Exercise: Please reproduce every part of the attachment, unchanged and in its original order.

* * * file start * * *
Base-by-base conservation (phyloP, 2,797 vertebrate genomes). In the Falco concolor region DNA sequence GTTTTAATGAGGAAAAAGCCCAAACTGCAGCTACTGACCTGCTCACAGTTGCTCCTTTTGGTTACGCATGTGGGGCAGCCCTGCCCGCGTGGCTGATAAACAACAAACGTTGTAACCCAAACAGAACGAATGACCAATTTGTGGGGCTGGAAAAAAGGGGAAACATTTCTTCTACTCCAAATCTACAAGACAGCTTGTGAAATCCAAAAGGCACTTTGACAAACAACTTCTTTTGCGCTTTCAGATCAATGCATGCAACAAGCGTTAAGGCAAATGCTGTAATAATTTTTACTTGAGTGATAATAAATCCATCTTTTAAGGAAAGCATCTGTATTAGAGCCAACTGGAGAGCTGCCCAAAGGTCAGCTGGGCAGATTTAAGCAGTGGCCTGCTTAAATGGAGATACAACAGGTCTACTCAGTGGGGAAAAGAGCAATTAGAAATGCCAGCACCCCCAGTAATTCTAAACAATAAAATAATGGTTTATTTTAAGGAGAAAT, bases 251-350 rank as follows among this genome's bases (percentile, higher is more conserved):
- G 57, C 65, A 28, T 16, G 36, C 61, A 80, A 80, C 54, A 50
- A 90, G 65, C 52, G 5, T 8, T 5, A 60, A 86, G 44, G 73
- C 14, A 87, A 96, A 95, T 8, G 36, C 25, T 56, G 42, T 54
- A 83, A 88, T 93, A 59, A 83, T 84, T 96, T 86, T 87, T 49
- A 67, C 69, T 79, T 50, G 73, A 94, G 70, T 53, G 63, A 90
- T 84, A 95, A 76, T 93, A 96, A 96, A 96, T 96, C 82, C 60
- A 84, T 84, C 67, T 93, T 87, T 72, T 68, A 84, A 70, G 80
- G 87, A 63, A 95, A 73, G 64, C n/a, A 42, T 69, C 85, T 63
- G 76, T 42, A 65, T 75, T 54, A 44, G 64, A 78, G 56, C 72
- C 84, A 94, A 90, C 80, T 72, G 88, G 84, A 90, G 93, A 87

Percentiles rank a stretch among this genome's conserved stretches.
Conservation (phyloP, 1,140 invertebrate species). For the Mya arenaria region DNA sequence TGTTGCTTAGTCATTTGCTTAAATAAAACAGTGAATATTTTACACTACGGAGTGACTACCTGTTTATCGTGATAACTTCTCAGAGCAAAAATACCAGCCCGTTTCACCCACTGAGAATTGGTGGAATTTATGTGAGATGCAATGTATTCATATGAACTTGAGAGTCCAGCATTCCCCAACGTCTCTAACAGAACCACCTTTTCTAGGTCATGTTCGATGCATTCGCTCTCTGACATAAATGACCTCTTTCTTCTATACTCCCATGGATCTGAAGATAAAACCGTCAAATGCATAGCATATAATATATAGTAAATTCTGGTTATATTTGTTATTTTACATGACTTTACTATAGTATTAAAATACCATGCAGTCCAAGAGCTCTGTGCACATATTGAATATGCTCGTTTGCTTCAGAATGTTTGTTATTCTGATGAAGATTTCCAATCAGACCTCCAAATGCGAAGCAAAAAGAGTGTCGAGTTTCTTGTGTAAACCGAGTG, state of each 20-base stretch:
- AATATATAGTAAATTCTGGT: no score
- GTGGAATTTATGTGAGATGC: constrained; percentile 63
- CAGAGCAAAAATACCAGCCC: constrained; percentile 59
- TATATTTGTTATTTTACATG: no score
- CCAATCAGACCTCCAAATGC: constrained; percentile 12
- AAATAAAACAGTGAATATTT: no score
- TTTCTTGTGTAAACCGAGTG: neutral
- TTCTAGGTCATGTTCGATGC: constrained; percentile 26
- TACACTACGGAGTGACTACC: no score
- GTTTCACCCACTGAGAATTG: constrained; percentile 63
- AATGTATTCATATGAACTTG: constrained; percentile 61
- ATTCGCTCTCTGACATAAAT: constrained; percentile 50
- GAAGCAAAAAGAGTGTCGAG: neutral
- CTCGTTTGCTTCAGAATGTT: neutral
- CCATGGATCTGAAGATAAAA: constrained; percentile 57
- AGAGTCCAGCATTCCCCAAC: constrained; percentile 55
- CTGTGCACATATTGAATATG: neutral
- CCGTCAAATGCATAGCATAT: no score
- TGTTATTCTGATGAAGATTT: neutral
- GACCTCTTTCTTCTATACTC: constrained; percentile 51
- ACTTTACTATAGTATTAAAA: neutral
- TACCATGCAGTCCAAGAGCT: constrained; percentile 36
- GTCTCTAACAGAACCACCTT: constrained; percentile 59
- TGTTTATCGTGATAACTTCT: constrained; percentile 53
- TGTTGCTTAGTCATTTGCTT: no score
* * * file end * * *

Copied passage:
Base-by-base conservation (phyloP, 2,797 vertebrate genomes). In the Falco concolor region DNA sequence GTTTTAATGAGGAAAAAGCCCAAACTGCAGCTACTGACCTGCTCACAGTTGCTCCTTTTGGTTACGCATGTGGGGCAGCCCTGCCCGCGTGGCTGATAAACAACAAACGTTGTAACCCAAACAGAACGAATGACCAATTTGTGGGGCTGGAAAAAAGGGGAAACATTTCTTCTACTCCAAATCTACAAGACAGCTTGTGAAATCCAAAAGGCACTTTGACAAACAACTTCTTTTGCGCTTTCAGATCAATGCATGCAACAAGCGTTAAGGCAAATGCTGTAATAATTTTTACTTGAGTGATAATAAATCCATCTTTTAAGGAAAGCATCTGTATTAGAGCCAACTGGAGAGCTGCCCAAAGGTCAGCTGGGCAGATTTAAGCAGTGGCCTGCTTAAATGGAGATACAACAGGTCTACTCAGTGGGGAAAAGAGCAATTAGAAATGCCAGCACCCCCAGTAATTCTAAACAATAAAATAATGGTTTATTTTAAGGAGAAAT, bases 251-350 rank as follows among this genome's bases (percentile, higher is more conserved):
- G 57, C 65, A 28, T 16, G 36, C 61, A 80, A 80, C 54, A 50
- A 90, G 65, C 52, G 5, T 8, T 5, A 60, A 86, G 44, G 73
- C 14, A 87, A 96, A 95, T 8, G 36, C 25, T 56, G 42, T 54
- A 83, A 88, T 93, A 59, A 83, T 84, T 96, T 86, T 87, T 49
- A 67, C 69, T 79, T 50, G 73, A 94, G 70, T 53, G 63, A 90
- T 84, A 95, A 76, T 93, A 96, A 96, A 96, T 96, C 82, C 60
- A 84, T 84, C 67, T 93, T 87, T 72, T 68, A 84, A 70, G 80
- G 87, A 63, A 95, A 73, G 64, C n/a, A 42, T 69, C 85, T 63
- G 76, T 42, A 65, T 75, T 54, A 44, G 64, A 78, G 56, C 72
- C 84, A 94, A 90, C 80, T 72, G 88, G 84, A 90, G 93, A 87

Percentiles rank a stretch among this genome's conserved stretches.
Conservation (phyloP, 1,140 invertebrate species). For the Mya arenaria region DNA sequence TGTTGCTTAGTCATTTGCTTAAATAAAACAGTGAATATTTTACACTACGGAGTGACTACCTGTTTATCGTGATAACTTCTCAGAGCAAAAATACCAGCCCGTTTCACCCACTGAGAATTGGTGGAATTTATGTGAGATGCAATGTATTCATATGAACTTGAGAGTCCAGCATTCCCCAACGTCTCTAACAGAACCACCTTTTCTAGGTCATGTTCGATGCATTCGCTCTCTGACATAAATGACCTCTTTCTTCTATACTCCCATGGATCTGAAGATAAAACCGTCAAATGCATAGCATATAATATATAGTAAATTCTGGTTATATTTGTTATTTTACATGACTTTACTATAGTATTAAAATACCATGCAGTCCAAGAGCTCTGTGCACATATTGAATATGCTCGTTTGCTTCAGAATGTTTGTTATTCTGATGAAGATTTCCAATCAGACCTCCAAATGCGAAGCAAAAAGAGTGTCGAGTTTCTTGTGTAAACCGAGTG, state of each 20-base stretch:
- AATATATAGTAAATTCTGGT: no score
- GTGGAATTTATGTGAGATGC: constrained; percentile 63
- CAGAGCAAAAATACCAGCCC: constrained; percentile 59
- TATATTTGTTATTTTACATG: no score
- CCAATCAGACCTCCAAATGC: constrained; percentile 12
- AAATAAAACAGTGAATATTT: no score
- TTTCTTGTGTAAACCGAGTG: neutral
- TTCTAGGTCATGTTCGATGC: constrained; percentile 26
- TACACTACGGAGTGACTACC: no score
- GTTTCACCCACTGAGAATTG: constrained; percentile 63
- AATGTATTCATATGAACTTG: constrained; percentile 61
- ATTCGCTCTCTGACATAAAT: constrained; percentile 50
- GAAGCAAAAAGAGTGTCGAG: neutral
- CTCGTTTGCTTCAGAATGTT: neutral
- CCATGGATCTGAAGATAAAA: constrained; percentile 57
- AGAGTCCAGCATTCCCCAAC: constrained; percentile 55
- CTGTGCACATATTGAATATG: neutral
- CCGTCAAATGCATAGCATAT: no score
- TGTTATTCTGATGAAGATTT: neutral
- GACCTCTTTCTTCTATACTC: constrained; percentile 51
- ACTTTACTATAGTATTAAAA: neutral
- TACCATGCAGTCCAAGAGCT: constrained; percentile 36
- GTCTCTAACAGAACCACCTT: constrained; percentile 59
- TGTTTATCGTGATAACTTCT: constrained; percentile 53
- TGTTGCTTAGTCATTTGCTT: no score